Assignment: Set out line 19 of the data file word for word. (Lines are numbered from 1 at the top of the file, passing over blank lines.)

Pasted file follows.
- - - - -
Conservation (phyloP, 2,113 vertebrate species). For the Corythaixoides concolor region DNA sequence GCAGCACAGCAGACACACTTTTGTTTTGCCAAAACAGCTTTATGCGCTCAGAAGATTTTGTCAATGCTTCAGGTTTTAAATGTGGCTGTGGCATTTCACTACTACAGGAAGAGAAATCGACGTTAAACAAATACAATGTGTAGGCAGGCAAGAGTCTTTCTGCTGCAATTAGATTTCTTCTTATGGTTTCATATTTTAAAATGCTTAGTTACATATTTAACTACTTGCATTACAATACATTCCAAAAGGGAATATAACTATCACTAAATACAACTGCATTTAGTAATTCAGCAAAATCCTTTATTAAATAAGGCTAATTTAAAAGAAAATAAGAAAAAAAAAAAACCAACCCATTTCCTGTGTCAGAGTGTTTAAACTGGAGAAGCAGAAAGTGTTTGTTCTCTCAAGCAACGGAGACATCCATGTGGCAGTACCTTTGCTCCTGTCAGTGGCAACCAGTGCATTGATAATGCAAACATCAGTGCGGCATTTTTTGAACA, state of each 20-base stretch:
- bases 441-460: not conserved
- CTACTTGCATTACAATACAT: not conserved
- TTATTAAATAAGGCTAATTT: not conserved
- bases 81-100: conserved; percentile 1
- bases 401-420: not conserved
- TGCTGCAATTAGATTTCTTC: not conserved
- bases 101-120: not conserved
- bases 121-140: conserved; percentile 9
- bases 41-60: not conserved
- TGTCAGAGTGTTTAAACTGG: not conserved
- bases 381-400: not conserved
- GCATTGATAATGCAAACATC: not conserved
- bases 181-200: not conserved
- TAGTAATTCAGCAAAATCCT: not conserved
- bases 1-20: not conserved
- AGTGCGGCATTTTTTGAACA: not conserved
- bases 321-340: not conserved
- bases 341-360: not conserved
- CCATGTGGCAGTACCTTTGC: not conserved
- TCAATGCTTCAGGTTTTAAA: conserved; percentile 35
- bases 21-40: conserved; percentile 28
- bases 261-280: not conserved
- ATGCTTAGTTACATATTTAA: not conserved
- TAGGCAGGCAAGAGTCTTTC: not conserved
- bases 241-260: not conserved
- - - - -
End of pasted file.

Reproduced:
- bases 341-360: not conserved